We are currently experiencing a full-on crisis in consciousness. Modern society is being plagued by screen addicted over stimulation via computers, smartphones and the internet. We are constantly being drugged into a catatonic trance through the hypnotic glow of our screens. And BTW I think we can safely say that we’ve officially blown the roof off of what it means to become “comfortably numb”.
When was the last time you sat around at night for an extended period of time without looking at a screen? Seriously, think about it. When you weren’t working, you weren’t eating, or taking care of your kids, when you had “free time”, likely between the hours of 8-11 PM... How much of that time did you spend NOT in front of a screen?
I have a deep scary sense that we, as modern humans, are losing our ability to connect with the magic and mystery of existence—something already on the endangered species list when I was a kid. With the ability to plug into a nearly infinite menu entertainment options with just “one click”, there are now barely any natural moments of quiet, stillness or boredom. In this new digital age we don’t even have the opportunity to come anywhere near the vicinity of getting “bored”.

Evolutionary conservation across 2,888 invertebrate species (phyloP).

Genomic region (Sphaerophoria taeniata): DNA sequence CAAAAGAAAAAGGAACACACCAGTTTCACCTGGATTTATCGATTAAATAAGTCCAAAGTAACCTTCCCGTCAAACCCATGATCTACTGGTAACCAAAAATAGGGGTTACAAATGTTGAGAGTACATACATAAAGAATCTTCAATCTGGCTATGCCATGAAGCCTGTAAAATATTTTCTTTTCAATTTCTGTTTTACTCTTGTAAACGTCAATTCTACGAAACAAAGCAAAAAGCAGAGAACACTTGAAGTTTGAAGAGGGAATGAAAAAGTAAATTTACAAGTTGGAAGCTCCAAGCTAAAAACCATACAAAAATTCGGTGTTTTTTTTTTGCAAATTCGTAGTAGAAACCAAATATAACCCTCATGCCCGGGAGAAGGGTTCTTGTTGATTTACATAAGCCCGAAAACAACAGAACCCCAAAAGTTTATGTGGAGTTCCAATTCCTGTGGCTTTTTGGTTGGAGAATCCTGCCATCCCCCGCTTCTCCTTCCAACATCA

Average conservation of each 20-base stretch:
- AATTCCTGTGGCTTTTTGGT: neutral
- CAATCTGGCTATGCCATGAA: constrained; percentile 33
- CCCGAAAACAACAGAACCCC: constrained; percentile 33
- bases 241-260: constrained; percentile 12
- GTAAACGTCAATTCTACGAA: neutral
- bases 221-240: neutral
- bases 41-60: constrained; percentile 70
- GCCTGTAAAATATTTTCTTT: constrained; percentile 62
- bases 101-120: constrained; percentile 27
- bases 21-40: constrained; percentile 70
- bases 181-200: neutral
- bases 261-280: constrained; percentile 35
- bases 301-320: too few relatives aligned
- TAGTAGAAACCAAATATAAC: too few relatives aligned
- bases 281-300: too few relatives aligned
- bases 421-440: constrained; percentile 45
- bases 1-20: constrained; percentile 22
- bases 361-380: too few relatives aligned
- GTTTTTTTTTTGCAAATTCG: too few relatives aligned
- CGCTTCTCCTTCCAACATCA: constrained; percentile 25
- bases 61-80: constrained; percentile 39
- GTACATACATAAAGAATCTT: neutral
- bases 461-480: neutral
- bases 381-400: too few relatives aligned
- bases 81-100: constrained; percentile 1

Without natural boredom—the old school boredom of sitting in your room without a TV or computer—we as humans bypass the natural outcomes of creativity, curiosity and exploration of life, existence and the mystery of this universe born of extended periods of quiet, non-stimulation and natural boredom.
Think back to when you were a kid—if you were a kid when the only computer you saw was a large clunky Commodore or early Mac with floppy discs that could hold your adolescent attention for just about ten minutes—what did you do when you got bored? Do you remember the intelligence of your system coming up with creative ways to stimulate your mind? Do you remember pushing through the boredom to the edge of curiosity about life, about how things work, about where we are and why we are here?
What are our children doing nowadays with such easy access to smartphones, computers and tablets? What are the impacts on their brain development?
How about when you got older before Facebook, Instagram, Twitter and Tinder hit the scene, when first exploring life on your own in college or university? How has the web and social media impacted our social dynamics? How we make friends, how we develop a healthy self-concept through social interactions? How have these technological “advances” transformed dating, getting to know someone, and exploring the sacred realm of intimate relationship?
I’m afraid that natural mechanism in the mind and being which pushed us through the surface levels of boredom to the wide expanse of creativity on the other side is now on the edge of total extinction. People don’t stand much of a chance nowadays with the instant stimulation and physiological dopamine responses experienced from the engaging with a screen.